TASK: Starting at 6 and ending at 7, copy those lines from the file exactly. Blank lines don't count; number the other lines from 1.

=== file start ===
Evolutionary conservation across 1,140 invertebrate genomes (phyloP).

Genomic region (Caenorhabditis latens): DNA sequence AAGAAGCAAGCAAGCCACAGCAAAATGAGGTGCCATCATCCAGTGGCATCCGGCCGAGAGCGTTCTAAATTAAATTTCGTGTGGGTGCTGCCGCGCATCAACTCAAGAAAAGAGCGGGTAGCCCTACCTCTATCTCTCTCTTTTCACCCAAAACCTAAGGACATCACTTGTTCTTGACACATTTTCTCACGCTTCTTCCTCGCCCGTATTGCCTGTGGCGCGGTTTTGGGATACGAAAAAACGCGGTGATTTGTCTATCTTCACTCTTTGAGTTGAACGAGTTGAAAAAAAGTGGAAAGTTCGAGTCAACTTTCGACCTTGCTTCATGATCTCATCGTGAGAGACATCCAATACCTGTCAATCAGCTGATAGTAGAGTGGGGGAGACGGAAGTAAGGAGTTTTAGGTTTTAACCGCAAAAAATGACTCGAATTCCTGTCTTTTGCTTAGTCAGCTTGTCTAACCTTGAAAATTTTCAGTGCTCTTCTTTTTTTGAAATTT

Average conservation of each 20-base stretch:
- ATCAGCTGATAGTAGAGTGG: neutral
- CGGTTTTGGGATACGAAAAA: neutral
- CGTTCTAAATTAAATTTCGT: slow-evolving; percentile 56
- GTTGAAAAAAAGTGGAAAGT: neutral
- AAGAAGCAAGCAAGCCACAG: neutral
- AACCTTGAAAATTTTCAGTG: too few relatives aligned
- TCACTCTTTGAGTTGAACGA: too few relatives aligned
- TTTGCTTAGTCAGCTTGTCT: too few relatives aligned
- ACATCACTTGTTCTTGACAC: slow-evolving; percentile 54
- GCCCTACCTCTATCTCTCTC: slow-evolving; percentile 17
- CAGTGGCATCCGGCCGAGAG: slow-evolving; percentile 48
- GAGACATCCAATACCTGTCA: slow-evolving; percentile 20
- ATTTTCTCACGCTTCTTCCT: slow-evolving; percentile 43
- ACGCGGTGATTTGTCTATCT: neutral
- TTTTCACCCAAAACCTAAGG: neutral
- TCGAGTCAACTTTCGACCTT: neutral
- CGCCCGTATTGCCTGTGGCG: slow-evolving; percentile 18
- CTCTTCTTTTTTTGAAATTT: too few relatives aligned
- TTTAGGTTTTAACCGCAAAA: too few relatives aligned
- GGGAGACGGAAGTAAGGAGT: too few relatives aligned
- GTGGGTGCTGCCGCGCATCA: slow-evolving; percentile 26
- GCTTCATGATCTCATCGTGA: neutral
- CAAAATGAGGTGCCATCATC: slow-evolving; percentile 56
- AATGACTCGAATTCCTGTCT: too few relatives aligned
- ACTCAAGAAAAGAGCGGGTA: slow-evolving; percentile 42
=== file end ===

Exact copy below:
- CGTTCTAAATTAAATTTCGT: slow-evolving; percentile 56
- GTTGAAAAAAAGTGGAAAGT: neutral